Tuesday 1 May 2012

Training for the Marathon des Sables: what worked and what didn't

If I were to advise one thing for those planning their training for Marathon des Sables, I would say get used to long days out hiking/running with a heavy bag.

Do this and you will be fine. If you can do this in a hot country, you may even be a contender for a good place.

Otherwise this is what my training looked like and how useful I found the strategy to be:-

Running with a heavy bag
I think it's important to get used to this, but don't do all your running with a bag. You'll lose your technique (and your love of running, trust me).

I had virtually no issues with sore back or shoulders. I had no chafing problems either. Some people had horrendous sores on their back.

See also what equipment I took. My bag weighed 9kg. Get down to this or less if you can, particularly of you want a place.

If you are serious about a top 200 place your bag must be in the 6.5 to 7kg range.

50 mile run
I managed one 45 mile race, the Country to Capital. I wanted to fit in two but in the end felt I wouldn't have enough time to recover (I only trained for 6 months prior to the race).

The race helped me but more in a mental way. It was hard! but I knew I could do it.

I would aim to get in two long races if possible. Maybe aim for one fast time, and one with hills and a pack.

Back-to-back long runs
Essential. You need to get used to running long miles day after day after day. I built up from running into work everyday (4.5 miles) to three back to back 25 milers.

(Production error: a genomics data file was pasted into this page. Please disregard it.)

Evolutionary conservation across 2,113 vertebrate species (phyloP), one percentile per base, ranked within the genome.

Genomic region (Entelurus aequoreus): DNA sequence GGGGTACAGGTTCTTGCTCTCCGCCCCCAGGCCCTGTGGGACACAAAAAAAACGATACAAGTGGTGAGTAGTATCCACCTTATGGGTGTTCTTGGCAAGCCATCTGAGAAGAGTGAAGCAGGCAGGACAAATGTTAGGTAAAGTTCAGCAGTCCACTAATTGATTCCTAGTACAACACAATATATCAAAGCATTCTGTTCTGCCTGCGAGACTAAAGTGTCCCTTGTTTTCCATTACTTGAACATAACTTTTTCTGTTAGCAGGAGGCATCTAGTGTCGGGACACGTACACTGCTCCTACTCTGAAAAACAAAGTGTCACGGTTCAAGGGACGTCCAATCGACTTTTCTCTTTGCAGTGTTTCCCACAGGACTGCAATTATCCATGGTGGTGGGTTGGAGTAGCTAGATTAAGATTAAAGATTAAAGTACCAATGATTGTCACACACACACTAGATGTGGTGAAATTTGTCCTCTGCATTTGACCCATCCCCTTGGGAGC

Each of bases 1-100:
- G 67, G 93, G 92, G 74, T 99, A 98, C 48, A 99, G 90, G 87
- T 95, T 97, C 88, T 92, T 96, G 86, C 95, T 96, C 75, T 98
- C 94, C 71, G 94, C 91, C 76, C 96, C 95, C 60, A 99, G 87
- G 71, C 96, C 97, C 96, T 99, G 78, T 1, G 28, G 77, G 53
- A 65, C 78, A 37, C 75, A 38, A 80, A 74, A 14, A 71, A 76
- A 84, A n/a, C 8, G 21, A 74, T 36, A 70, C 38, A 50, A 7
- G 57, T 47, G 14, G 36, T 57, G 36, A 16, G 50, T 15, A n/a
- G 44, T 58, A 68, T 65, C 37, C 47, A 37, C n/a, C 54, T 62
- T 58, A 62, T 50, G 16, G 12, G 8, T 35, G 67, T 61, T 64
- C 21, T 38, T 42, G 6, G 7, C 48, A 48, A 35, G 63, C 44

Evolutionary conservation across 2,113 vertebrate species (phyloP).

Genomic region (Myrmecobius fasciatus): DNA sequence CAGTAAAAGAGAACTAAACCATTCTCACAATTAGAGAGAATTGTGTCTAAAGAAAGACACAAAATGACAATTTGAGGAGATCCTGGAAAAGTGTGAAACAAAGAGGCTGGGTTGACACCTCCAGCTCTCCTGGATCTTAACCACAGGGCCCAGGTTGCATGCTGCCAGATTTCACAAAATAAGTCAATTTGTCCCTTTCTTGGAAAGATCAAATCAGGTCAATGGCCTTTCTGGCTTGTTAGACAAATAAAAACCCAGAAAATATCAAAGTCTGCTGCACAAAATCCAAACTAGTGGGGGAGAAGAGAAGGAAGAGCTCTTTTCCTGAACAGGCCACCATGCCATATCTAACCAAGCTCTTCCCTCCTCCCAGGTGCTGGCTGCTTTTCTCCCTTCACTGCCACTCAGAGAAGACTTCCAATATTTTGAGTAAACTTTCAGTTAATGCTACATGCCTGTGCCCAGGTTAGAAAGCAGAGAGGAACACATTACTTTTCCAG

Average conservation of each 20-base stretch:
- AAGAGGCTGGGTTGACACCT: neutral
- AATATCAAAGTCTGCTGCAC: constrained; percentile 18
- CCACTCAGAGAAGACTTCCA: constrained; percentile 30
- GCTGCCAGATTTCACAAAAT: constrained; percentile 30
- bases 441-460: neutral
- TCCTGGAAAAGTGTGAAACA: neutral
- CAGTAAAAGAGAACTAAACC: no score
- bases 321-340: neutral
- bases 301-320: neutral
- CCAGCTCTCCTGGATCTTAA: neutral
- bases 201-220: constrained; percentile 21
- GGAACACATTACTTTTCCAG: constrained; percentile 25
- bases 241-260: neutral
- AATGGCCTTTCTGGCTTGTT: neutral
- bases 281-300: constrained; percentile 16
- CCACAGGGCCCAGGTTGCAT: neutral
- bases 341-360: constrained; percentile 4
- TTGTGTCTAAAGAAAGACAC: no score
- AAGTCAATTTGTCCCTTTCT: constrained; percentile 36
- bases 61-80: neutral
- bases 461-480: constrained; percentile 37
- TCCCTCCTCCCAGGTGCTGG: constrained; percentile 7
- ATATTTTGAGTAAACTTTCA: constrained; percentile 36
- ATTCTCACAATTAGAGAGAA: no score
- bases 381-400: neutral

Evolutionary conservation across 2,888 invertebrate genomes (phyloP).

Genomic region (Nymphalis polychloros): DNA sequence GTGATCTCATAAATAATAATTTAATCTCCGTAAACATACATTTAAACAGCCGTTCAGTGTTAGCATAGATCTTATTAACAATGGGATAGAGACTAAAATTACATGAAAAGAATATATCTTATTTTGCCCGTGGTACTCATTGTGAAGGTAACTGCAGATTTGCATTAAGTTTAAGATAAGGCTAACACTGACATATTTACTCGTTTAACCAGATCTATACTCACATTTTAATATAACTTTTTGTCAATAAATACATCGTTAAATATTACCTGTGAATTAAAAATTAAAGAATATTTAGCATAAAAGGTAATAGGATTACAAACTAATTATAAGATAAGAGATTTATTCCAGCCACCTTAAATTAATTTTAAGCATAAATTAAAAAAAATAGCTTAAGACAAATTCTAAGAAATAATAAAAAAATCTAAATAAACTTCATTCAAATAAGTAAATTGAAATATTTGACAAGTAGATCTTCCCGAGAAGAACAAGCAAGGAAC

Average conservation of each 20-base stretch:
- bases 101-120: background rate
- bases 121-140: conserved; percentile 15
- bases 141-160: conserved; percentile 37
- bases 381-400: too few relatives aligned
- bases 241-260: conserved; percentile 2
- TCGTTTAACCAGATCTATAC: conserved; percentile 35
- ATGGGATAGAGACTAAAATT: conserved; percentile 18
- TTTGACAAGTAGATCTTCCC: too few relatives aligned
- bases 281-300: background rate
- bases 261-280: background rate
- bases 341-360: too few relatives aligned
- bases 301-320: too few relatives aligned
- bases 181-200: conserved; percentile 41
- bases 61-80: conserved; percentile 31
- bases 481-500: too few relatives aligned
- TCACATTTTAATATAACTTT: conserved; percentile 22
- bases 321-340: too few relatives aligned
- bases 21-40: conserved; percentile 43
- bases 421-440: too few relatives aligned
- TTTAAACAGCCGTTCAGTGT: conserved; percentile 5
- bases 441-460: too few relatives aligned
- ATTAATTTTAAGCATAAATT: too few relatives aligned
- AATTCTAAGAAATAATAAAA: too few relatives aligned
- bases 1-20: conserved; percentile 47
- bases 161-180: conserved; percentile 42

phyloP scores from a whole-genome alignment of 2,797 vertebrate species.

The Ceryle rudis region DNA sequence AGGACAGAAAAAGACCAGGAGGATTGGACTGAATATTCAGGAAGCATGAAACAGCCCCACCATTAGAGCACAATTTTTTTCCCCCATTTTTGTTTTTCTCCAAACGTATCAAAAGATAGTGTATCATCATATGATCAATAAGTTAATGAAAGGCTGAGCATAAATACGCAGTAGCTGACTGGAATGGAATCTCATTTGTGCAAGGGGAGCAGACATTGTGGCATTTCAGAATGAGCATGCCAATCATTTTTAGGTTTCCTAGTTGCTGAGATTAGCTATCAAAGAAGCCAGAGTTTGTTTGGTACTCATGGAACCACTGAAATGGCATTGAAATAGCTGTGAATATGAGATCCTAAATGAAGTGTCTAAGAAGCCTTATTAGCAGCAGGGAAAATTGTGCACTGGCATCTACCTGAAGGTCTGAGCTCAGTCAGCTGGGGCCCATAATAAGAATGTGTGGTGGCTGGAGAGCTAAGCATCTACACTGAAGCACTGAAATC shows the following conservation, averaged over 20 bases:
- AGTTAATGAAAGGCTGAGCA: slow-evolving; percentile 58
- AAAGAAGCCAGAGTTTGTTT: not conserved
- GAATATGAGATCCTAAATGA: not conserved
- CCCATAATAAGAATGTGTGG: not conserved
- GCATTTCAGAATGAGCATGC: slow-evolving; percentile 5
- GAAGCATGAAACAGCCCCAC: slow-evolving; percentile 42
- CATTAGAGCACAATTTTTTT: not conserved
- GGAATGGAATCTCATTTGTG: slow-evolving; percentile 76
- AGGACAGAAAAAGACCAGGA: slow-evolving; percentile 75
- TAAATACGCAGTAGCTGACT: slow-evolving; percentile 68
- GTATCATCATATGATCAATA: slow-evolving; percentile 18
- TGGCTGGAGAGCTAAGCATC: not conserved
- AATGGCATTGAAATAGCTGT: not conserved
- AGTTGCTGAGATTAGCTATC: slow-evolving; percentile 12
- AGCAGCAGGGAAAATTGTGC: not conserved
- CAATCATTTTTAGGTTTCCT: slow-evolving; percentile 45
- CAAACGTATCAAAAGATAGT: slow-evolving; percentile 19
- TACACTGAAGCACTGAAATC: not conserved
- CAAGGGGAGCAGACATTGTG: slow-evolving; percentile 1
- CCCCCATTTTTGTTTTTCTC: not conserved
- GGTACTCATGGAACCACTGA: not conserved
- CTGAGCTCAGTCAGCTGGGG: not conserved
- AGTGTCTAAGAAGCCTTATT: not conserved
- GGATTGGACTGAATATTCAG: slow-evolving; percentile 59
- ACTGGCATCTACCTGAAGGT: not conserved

I think these were important as they help you get used to the right pace. Go too fast and your muscles will be ruined to do a good job the next day.

Unless you can get out to a hot country and train, this will be a problem. I thought I'd be ok as I love the sun, but 50 degrees is 50 degrees.

I spent two weeks prior to leaving doing sweaty yoga, stretching in the sauna, having hot baths and exercising in my flat with the heating up full whack!

I still suffered from sausage finger syndrome and felt fairly nauseous out there.

If you've got the time (and money) invest in some heat chamber sessions as well as doing all of the above. I would also try and get out to the desert a week beforehand and acclimatise.

This didn't really trouble me too much. Many sections are hard and rocky which is something to bear in mind. Training down in Mertyr Mawr did prepare me for the dunes though and I would recommend this, even if it is just to test your trainers and gaiters don't let in any sand.

Long days outdoors
In hindsight I would have added in more weekends away out hiking outdoors in hilly locations. This is great preparation for the Marathon des Sables. It also gives you a chance to have a break from running, and gives the joints a bit of a rest.

I managed to get in a fair few hill training sessions - some short, fast, others long, slow. I tried to do 1x specific session a week, and at least 1x run that included hills. However on reflection, I don't think I did enough slower, long sessions with a bag.

Now I've completed the Marathon des Sables, I would say hill training is essential, essential, essential. There aren't hills everywhere, but there are a fair few - and they are big. There are also all the dunes, and the slow, steady inclines to factor in.

Some hills you will have to walk up. Others you can shuffle up. I found I did overtake people up hills as my legs felt strong.

Targeted strength training
Your legs have to be strong. Especially your hip abductors - your key stability muscles for walking, and also supporting your bag.